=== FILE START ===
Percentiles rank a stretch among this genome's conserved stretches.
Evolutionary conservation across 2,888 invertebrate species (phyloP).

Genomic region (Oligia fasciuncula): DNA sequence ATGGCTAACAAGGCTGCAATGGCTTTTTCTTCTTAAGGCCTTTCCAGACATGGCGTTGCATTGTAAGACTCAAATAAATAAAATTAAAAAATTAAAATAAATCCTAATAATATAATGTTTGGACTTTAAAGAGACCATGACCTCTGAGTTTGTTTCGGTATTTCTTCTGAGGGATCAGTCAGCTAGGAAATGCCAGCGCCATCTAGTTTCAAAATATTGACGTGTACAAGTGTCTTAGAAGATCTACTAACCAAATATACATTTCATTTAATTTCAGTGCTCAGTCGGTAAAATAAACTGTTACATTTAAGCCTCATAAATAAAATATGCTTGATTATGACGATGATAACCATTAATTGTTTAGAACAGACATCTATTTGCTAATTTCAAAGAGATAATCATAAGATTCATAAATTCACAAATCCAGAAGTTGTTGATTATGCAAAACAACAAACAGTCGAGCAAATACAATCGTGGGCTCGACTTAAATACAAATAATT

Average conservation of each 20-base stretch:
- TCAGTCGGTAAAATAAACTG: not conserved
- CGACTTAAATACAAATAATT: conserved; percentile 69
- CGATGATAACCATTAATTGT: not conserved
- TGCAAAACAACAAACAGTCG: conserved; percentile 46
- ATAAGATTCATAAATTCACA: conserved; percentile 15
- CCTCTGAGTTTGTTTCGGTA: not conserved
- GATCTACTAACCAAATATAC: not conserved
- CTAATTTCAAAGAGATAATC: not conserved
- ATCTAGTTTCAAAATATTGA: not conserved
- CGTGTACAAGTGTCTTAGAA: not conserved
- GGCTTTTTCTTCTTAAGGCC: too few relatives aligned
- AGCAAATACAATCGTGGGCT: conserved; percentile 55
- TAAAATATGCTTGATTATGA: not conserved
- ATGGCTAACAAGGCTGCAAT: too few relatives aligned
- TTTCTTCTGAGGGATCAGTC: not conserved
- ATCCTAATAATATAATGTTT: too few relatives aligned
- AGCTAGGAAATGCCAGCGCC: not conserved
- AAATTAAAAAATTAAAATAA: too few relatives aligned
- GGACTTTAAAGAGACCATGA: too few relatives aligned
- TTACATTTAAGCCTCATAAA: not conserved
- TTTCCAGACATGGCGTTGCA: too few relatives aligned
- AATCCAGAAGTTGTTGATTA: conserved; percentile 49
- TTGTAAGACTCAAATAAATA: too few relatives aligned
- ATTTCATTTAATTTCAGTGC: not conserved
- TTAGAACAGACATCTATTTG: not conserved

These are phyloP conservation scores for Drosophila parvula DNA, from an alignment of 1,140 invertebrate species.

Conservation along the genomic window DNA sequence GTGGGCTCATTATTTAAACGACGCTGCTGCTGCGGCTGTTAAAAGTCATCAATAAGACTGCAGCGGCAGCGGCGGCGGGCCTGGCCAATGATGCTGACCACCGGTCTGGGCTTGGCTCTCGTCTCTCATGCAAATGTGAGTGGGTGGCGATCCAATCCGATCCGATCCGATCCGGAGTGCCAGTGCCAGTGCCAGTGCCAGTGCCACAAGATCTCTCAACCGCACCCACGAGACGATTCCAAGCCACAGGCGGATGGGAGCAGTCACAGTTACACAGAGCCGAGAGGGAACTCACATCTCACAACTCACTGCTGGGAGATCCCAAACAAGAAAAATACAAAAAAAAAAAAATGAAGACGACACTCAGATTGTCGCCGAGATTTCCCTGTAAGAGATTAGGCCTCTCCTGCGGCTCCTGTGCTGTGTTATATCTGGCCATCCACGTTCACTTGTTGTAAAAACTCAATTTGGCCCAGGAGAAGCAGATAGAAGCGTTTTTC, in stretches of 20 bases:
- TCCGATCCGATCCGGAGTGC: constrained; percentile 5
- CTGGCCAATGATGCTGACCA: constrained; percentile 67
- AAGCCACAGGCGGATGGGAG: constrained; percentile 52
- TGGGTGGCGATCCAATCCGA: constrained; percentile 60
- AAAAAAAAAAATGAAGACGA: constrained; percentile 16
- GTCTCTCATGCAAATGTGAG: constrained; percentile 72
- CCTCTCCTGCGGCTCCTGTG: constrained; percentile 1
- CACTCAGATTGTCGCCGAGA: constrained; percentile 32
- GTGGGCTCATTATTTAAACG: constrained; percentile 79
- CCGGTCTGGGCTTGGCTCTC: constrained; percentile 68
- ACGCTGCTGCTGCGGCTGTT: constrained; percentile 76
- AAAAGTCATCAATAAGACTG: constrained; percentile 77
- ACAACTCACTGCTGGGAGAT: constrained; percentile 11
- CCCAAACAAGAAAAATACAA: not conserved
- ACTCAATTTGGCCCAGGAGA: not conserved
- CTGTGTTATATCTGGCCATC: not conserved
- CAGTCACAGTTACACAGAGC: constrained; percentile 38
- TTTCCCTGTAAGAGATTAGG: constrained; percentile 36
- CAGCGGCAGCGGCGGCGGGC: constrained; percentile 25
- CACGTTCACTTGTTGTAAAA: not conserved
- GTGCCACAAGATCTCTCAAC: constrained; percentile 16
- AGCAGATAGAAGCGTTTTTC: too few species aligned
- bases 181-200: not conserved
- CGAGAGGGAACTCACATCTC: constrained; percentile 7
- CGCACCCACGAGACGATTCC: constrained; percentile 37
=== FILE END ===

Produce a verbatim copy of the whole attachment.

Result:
Percentiles rank a stretch among this genome's conserved stretches.
Evolutionary conservation across 2,888 invertebrate species (phyloP).

Genomic region (Oligia fasciuncula): DNA sequence ATGGCTAACAAGGCTGCAATGGCTTTTTCTTCTTAAGGCCTTTCCAGACATGGCGTTGCATTGTAAGACTCAAATAAATAAAATTAAAAAATTAAAATAAATCCTAATAATATAATGTTTGGACTTTAAAGAGACCATGACCTCTGAGTTTGTTTCGGTATTTCTTCTGAGGGATCAGTCAGCTAGGAAATGCCAGCGCCATCTAGTTTCAAAATATTGACGTGTACAAGTGTCTTAGAAGATCTACTAACCAAATATACATTTCATTTAATTTCAGTGCTCAGTCGGTAAAATAAACTGTTACATTTAAGCCTCATAAATAAAATATGCTTGATTATGACGATGATAACCATTAATTGTTTAGAACAGACATCTATTTGCTAATTTCAAAGAGATAATCATAAGATTCATAAATTCACAAATCCAGAAGTTGTTGATTATGCAAAACAACAAACAGTCGAGCAAATACAATCGTGGGCTCGACTTAAATACAAATAATT

Average conservation of each 20-base stretch:
- TCAGTCGGTAAAATAAACTG: not conserved
- CGACTTAAATACAAATAATT: conserved; percentile 69
- CGATGATAACCATTAATTGT: not conserved
- TGCAAAACAACAAACAGTCG: conserved; percentile 46
- ATAAGATTCATAAATTCACA: conserved; percentile 15
- CCTCTGAGTTTGTTTCGGTA: not conserved
- GATCTACTAACCAAATATAC: not conserved
- CTAATTTCAAAGAGATAATC: not conserved
- ATCTAGTTTCAAAATATTGA: not conserved
- CGTGTACAAGTGTCTTAGAA: not conserved
- GGCTTTTTCTTCTTAAGGCC: too few relatives aligned
- AGCAAATACAATCGTGGGCT: conserved; percentile 55
- TAAAATATGCTTGATTATGA: not conserved
- ATGGCTAACAAGGCTGCAAT: too few relatives aligned
- TTTCTTCTGAGGGATCAGTC: not conserved
- ATCCTAATAATATAATGTTT: too few relatives aligned
- AGCTAGGAAATGCCAGCGCC: not conserved
- AAATTAAAAAATTAAAATAA: too few relatives aligned
- GGACTTTAAAGAGACCATGA: too few relatives aligned
- TTACATTTAAGCCTCATAAA: not conserved
- TTTCCAGACATGGCGTTGCA: too few relatives aligned
- AATCCAGAAGTTGTTGATTA: conserved; percentile 49
- TTGTAAGACTCAAATAAATA: too few relatives aligned
- ATTTCATTTAATTTCAGTGC: not conserved
- TTAGAACAGACATCTATTTG: not conserved

These are phyloP conservation scores for Drosophila parvula DNA, from an alignment of 1,140 invertebrate species.

Conservation along the genomic window DNA sequence GTGGGCTCATTATTTAAACGACGCTGCTGCTGCGGCTGTTAAAAGTCATCAATAAGACTGCAGCGGCAGCGGCGGCGGGCCTGGCCAATGATGCTGACCACCGGTCTGGGCTTGGCTCTCGTCTCTCATGCAAATGTGAGTGGGTGGCGATCCAATCCGATCCGATCCGATCCGGAGTGCCAGTGCCAGTGCCAGTGCCAGTGCCACAAGATCTCTCAACCGCACCCACGAGACGATTCCAAGCCACAGGCGGATGGGAGCAGTCACAGTTACACAGAGCCGAGAGGGAACTCACATCTCACAACTCACTGCTGGGAGATCCCAAACAAGAAAAATACAAAAAAAAAAAAATGAAGACGACACTCAGATTGTCGCCGAGATTTCCCTGTAAGAGATTAGGCCTCTCCTGCGGCTCCTGTGCTGTGTTATATCTGGCCATCCACGTTCACTTGTTGTAAAAACTCAATTTGGCCCAGGAGAAGCAGATAGAAGCGTTTTTC, in stretches of 20 bases:
- TCCGATCCGATCCGGAGTGC: constrained; percentile 5
- CTGGCCAATGATGCTGACCA: constrained; percentile 67
- AAGCCACAGGCGGATGGGAG: constrained; percentile 52
- TGGGTGGCGATCCAATCCGA: constrained; percentile 60
- AAAAAAAAAAATGAAGACGA: constrained; percentile 16
- GTCTCTCATGCAAATGTGAG: constrained; percentile 72
- CCTCTCCTGCGGCTCCTGTG: constrained; percentile 1
- CACTCAGATTGTCGCCGAGA: constrained; percentile 32
- GTGGGCTCATTATTTAAACG: constrained; percentile 79
- CCGGTCTGGGCTTGGCTCTC: constrained; percentile 68
- ACGCTGCTGCTGCGGCTGTT: constrained; percentile 76
- AAAAGTCATCAATAAGACTG: constrained; percentile 77
- ACAACTCACTGCTGGGAGAT: constrained; percentile 11
- CCCAAACAAGAAAAATACAA: not conserved
- ACTCAATTTGGCCCAGGAGA: not conserved
- CTGTGTTATATCTGGCCATC: not conserved
- CAGTCACAGTTACACAGAGC: constrained; percentile 38
- TTTCCCTGTAAGAGATTAGG: constrained; percentile 36
- CAGCGGCAGCGGCGGCGGGC: constrained; percentile 25
- CACGTTCACTTGTTGTAAAA: not conserved
- GTGCCACAAGATCTCTCAAC: constrained; percentile 16
- AGCAGATAGAAGCGTTTTTC: too few species aligned
- bases 181-200: not conserved
- CGAGAGGGAACTCACATCTC: constrained; percentile 7
- CGCACCCACGAGACGATTCC: constrained; percentile 37